COVID-19 Advice for Startups

With so many media write ups flooding the news channels, it’s easy to be overwhelmed by the situation COVID-19 has created. I’ve found it useful to gather the more rational and helpful resources in this article as of 18th March 2020 to help founders navigate through this changing landscape. I’ll focus on actionable advice for founders and end with some silver linings.

Background

Business Consequences

  • Protracted drop off in business activity and responsiveness as workers self isolate.
  • Travel restrictions, cancelled events and meetings will impact business development and partnership discussions.
  • [Sequoia Capital] Disrupted supply chains will have direct and indirect cascading effects. Expect that it will take at least 12 months for supply chains to recover less than half their capacity. As China reopens factories, there will be a high risk some workers will reinfect and restart the shutdown cycle anew.
  • [Square Peg]  Expect business impacts to likely be worse than expected. Productivity drops, irrationality in market behaviour and the effect on team morale. Support services for infrastructure such as AWS and Internet providers will suffer loss of workers and response times will be impacted.

Founder Advice

Revise Headcount

  • [Pear VC] Review overall remuneration i.e. base + bonus. For example, sales teams shift more to the commission side.
  • Cut headcount if the runway is less than 12 months. Make the hard decisions swiftly and do it early.
  • What can be done with less resources to keep the burn rate low? Consider even temporary salary adjustments to extend runways. If you want this gesture to mean something then such salary cuts should hit the founders harder than employees and NOT be deferred salary, replaced with equity or some form of director loan option unavailable to your team.
  • Delay hiring plans especially if hiring in anticipation of growth.

Fundraising

  • Raise money now. Reach out to interested parties who can move quickly and be prepared to accept a flat valuation if necessary to keep the deal. As conditions deteriorate, the negotiating power shift to investors will increase.
  • [Sifted] Raise money quickly whilst VC appetite remains sound. There’ll be less FOMO and more selective behaviour from investors but good businesses will still get funded.
  • [Square Peg] Cash is King. Raising early or too much brings a finite and quantifiable risk in dilution. Delaying or finessing a raise carries existential risks for the business.
  • Reach out to existing investors to bolster the warchest for both defense and in readiness for opportunities that will arise from this situation. VC investors with follow on provisions in their fund will support their portfolio companies’ growth but not use the funds to bail them out.
Photo by Kat Yukawa on Unsplash
  • Maintain a current deck and collateral in case of opportunities to raise further. Revise milestones and expectations in light of changing economic conditions.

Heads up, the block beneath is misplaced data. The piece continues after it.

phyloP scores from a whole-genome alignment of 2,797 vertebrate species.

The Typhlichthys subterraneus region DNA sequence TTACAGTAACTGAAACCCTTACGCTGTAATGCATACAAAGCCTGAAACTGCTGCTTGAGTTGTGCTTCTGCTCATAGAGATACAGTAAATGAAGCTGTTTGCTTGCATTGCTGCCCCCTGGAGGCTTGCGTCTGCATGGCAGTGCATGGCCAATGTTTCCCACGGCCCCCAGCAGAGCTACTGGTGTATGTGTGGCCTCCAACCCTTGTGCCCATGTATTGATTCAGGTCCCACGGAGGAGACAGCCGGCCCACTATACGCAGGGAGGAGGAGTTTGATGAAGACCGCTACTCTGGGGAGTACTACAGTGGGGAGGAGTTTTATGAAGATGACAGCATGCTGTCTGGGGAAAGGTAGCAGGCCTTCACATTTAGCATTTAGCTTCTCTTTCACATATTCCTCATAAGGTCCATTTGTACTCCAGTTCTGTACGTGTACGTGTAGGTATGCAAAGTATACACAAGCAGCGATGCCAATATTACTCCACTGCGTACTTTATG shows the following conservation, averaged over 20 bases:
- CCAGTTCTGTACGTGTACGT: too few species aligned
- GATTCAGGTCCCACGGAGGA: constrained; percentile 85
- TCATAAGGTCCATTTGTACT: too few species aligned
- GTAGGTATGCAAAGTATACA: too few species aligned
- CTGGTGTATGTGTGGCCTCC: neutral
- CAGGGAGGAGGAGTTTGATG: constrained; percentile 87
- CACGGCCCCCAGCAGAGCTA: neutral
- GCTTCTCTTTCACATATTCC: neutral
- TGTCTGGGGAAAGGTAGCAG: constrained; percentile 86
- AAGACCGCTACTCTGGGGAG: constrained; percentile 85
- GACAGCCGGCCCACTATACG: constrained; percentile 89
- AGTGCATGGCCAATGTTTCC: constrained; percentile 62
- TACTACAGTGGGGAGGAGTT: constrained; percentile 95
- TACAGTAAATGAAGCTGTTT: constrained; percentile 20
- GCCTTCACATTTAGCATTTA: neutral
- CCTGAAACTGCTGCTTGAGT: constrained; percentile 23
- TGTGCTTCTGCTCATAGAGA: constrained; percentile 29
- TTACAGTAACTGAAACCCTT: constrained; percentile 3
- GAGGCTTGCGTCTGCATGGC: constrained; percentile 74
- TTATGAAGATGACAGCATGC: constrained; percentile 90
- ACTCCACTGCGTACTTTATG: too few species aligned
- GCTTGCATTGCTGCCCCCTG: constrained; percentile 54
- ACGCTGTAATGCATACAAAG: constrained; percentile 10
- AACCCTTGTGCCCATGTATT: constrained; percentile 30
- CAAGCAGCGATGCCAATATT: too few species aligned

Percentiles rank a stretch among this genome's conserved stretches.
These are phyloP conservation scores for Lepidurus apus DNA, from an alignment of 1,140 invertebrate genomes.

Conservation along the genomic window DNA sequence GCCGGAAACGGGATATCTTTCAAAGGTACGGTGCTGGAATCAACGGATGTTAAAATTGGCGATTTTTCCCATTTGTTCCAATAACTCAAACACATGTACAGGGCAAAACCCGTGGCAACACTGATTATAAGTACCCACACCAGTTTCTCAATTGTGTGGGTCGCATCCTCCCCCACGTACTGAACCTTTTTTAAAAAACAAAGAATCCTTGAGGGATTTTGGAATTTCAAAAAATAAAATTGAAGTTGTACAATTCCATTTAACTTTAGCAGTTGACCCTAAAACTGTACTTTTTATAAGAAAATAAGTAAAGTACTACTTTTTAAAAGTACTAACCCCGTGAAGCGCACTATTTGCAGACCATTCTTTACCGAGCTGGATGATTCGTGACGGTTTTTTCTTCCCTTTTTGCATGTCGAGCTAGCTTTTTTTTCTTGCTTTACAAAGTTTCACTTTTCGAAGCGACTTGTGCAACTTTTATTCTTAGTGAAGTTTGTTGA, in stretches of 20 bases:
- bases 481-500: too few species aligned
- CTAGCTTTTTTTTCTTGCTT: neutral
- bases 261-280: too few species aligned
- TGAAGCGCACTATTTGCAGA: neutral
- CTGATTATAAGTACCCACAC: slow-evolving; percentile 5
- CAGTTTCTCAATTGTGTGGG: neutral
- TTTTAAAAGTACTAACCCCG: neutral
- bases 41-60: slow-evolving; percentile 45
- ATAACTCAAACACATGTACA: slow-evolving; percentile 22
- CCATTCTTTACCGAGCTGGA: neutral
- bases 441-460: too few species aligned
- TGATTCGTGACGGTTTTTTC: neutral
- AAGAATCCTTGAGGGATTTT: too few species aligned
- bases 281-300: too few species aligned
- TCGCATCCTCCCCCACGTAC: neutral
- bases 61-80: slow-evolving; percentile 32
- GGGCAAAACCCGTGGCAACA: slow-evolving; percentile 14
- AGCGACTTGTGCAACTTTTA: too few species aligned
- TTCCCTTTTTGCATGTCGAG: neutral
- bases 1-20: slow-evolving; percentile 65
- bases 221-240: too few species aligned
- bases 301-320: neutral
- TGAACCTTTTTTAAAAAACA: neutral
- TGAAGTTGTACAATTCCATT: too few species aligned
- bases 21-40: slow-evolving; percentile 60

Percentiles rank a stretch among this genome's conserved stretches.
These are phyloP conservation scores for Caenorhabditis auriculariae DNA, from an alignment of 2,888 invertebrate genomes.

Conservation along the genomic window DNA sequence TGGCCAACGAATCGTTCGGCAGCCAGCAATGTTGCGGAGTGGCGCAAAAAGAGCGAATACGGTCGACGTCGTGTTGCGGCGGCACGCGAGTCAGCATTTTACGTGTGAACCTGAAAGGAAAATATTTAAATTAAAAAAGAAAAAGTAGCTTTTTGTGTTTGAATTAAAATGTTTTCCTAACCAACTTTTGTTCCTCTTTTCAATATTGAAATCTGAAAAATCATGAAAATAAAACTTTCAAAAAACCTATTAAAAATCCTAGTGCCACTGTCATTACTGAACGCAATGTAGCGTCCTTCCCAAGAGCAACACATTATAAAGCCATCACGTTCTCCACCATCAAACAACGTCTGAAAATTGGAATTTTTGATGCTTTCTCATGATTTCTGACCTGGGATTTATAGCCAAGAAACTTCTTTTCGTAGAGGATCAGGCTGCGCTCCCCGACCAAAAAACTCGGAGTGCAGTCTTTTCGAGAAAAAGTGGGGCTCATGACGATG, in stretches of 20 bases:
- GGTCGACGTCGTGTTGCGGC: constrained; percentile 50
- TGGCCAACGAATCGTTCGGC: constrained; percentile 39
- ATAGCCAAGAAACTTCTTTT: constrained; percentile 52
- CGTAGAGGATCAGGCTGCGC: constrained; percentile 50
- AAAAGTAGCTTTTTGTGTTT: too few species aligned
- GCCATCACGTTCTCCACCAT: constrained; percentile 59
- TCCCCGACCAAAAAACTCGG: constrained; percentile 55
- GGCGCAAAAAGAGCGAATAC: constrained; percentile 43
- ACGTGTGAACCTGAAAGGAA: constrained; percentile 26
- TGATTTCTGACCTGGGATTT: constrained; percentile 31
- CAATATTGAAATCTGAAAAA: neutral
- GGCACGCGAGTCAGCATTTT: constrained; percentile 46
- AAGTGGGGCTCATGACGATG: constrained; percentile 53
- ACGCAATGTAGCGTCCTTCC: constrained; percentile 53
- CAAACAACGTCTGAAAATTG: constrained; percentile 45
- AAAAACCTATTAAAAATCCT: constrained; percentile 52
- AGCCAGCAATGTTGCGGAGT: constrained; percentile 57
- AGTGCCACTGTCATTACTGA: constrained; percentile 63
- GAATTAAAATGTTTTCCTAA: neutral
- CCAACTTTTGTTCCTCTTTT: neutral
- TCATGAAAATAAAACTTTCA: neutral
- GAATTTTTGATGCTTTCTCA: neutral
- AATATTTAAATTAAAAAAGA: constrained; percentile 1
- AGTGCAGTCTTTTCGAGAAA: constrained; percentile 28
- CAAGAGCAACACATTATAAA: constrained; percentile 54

• Step up investor updates and relations. Overcommunicating your challenges and wins will sustain engagement and increase the chances of future support from your investors.
  • [Sputnik ATX] “A lockdown or widespread quarantine could mean that some investors, potential partners or other people you’ve been trying to reach might have more free time. Use that to your advantage and reach out.”
  • Consider funding alternatives such as Revenue based financing such as Uncapped, Clearbanc and Earnest Capital.
  • Consider convertible notes or SAFE instruments to defer valuation discussions and speed up the funding process.
  • Explore non dilutive funding options such as Government grants and incentives.

Operational Management

  • Your 12- 18 month Financial model is wrong. Revise.
  • [Angular Ventures] Take advantage of Work-from-Home savings. Review office rental needs. Accelerate spending cuts.
  • [Sequoia] Cut expenses early and hard. Reduce Sales Forecasts and Marketing Spend. This is from their 2008 presentation;
  • [European Union Agency for Cybersecurity (ENISA)] Review and establish cybersecurity protocols for remote work and take steps to secure distributed workplaces. 
  • Review marketing spend and especially payback periods. CAC/LTV calculations will need to be monitored. 
  • PR spend will be expensive to cut through the noise given everyone’s focus will be on current events.
  • [Angular] With conferences and traditional enterprise sales approaches curtailed, more effort needs to be directed to content marketing strategies to drive organic growth.
  • [Pear VC] This is the time to ask for customer prepayment and give a discount, or other ways to front load cash flow. If that does not work, you can look for contract financing options.
  • Be available to your customers and work with them proactively. They will be going through as much pain as you.
  • Mindful of the previous point to be accessible to your customers, make self service and customer onboarding as frictionless as possible.
  • Position your product/service as part of the solution to the current challenges and help your customers with their stresses.  
Photo by Olav Ahrens Røtne on Unsplash
  • Release a COVID-19 advisory notice on your website and media feeds. It should contain at a minimum;
    • Impact on customers and service delivery
    • Business continuity plans
    • Proactive steps to improve the safety for customers and employees
    • Any changes to locations and policies.
  • Explore building redundancy into your operations and especially your supply chain. Think through contingency plans where you lose some of your team, infrastructure and back end services go down for extended periods (eg. Google). How does the business stay viable and how do you support your customers?
  • Contrary to traditional advice to specialise and conquer a niche, consider vertical integration to de-risk your supply chain.
  • [Square Peg] Balance short and long term needs. Cut costs now and invest in opportunities only if financially strong.